A series of cities have been installing floor-level pedestrian traffic lights to stop phone zombies wandering into traffic. But rather than our environment adapting to us, will smartphone technology be the voice of reason?



Being run over by a car while texting is one clear and devastating consequence of screen fixation. But there are more subtle implications too. “Smartphones actually transform interpersonal processes. The mere presence of a smartphone, even if not in use - just as an object in the background - degrades private conversations, making partners less willing to disclose deep feelings and less understanding of each other,” reports Virginia Tech psychologist Shalini Misras as part of her research in Environment and Behavior (Psychology Today). 

However, there is a light at the end of the tunnel (or at least a strip on the floor) as a new user interface looks to set us free from the omnipresent screen and offer brands a new way to engage their audiences. Voice technology is sweeping the world as assistants like Amazon’s Alexa and smart speakers like Bejing Linglong Co’s Dingdong capture our imagination. With no need for typing and swiping, voice allows us to shift our gaze away from our devices and get reacquainted with the real world around us. 



In the home, everything from refrigerators to television sets are integrating voice activation with the rise of the Internet of Things. In JWT’s recent Speak Easy research on voice technology, (carried out in collaboration with Mindshare), 69% of global smartphone users agree that it would be much easier if technology could speak back to them.

Of course, liberation from the screen is unlikely to be absolute with the introduction of screen-based smart speakers, but as augmented and mixed reality go mainstream, even referencing a visual won’t require users to look down at their smartphones. Seamless conversations everywhere will mean you won’t need to disengage from the real world. 

53% of global smartphone users believe voice technology will help people interact more with each other as they won’t always be looking down at a screen.

C J Frost, principal solutions architect/Alexa automotive at Amazon, says: “We really believe that the vision, and the value, is that Alexa is everywhere – the idea that you can have this consistent experience with a voice service wherever you are, wherever you’re engaging, bringing people together in the home, with the family, in the work place and out there, in the real world.”  In this way, voice holds the potential to power better human interactions and bring us together. JWT’s research showed 53% of global smartphone users believe voice technology will help people interact more with each other as they won’t always be looking down at a screen.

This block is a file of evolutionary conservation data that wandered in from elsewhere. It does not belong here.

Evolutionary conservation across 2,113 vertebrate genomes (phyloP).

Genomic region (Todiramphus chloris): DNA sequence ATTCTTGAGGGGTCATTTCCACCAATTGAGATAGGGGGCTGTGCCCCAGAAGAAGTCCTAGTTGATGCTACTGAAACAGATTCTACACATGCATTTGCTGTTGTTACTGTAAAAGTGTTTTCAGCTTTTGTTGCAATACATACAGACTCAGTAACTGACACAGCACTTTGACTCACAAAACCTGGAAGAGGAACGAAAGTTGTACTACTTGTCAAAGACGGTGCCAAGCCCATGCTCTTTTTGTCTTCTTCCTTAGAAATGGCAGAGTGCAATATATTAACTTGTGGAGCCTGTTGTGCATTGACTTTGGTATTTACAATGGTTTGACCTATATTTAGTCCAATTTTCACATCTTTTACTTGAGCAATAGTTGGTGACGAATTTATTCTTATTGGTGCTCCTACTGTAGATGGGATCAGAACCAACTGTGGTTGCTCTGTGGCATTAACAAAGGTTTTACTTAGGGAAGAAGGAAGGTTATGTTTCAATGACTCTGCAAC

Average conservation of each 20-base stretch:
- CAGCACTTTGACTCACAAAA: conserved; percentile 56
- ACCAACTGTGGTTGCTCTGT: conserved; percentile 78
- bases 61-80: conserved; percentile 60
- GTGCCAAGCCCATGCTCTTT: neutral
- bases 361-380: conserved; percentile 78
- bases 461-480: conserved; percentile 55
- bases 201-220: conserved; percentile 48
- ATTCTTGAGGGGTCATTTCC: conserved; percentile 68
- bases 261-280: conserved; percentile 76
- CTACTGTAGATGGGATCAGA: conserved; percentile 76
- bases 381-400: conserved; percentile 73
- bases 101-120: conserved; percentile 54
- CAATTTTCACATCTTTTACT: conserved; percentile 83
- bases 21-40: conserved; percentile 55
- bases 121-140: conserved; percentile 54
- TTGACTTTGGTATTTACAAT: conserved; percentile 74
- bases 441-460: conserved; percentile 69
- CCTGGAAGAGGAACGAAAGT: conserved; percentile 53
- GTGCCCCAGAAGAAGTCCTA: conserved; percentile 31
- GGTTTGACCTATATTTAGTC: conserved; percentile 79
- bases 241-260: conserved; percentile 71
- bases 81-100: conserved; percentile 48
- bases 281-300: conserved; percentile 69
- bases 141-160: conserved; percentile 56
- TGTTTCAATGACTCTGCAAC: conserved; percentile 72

Think about the creative opportunities in this new consumer landscape. If voice technology becomes an integral component of our everyday lives, how will advertisers best capture our attention, and how will consumer expectations change when inanimate objects speak and delight us with useful and entertaining content? Lucas Peon, JWT’s executive creative director, says all advertising will have to become interactive – “a poster without voice will feel more dead than ever”. This may come in the form of digital signage, services via voice assistants in smart speakers and retail display units, or even connected packaging – at CES 2017, we saw the launch of talking packaging in the form of Cambridge Consultants’ AudioPack concept for drugs and medical devices. Brands need to consider how and where voice can genuinely augment the touchpoints along the
consumer journey. 



There’s also the consideration of the actual tone of voice and how it develops. How can voice reflect a brand’s DNA? Should it be casual, flirty, authoritative? Do you opt for male or female, young or old? Will the voice change over time and become more familiar, much in the way people speak differently to each other as they become friends? Or should it be a celebrity voice? The Grand Tour skill for Amazon Alexa uses the pre-recorded voices of Jeremy Clarkson and his cronies, while the BBC News skill uses a pre-recorded presenter’s voice. 

JWT’s research has shown that people have strong preconceived notions about what a brand should sound like – globally 74% of regular voice tech users say a device’s voice and personality should be unique. 

74% of regular voice tech users say a device’s voice and personality should be unique. 

Amazon is making strides in this area. Its Speech Synthesis Markup Language allows Alexa to sound more human and do things like whisper, take a breath to pause for emphasis, adjust the rate, pitch and volume of her speech, and more. Whatever the situation calls for, the key is to hit the right note. If successful, presenters can be music to their customers’ ears. 

The more voice technology sounds human, delights its users and delivers useful solutions, the more attachment will inevitably grow. Almost half (43%) of regular voice technology users globally say that they love their voice assistant so much that they wish it were a real person. 



More astonishingly, 29% of regular voice users globally say they have had sexual fantasies about their assistant. Is this what the future holds for intimacy? 

At least in the short term, there are signs that voice will make a positive impact on personal interaction as the screen becomes less pervasive. The 47% of global smartphone users who depend on voice technology at least once a month will be open to new experiences. While this might make new inventions such as strip-light traffic lights redundant quickly, we’ll all be spending more time interacting with the people (and brands) we love. The central question for our industry is: how can we capture their ears and imagination?  


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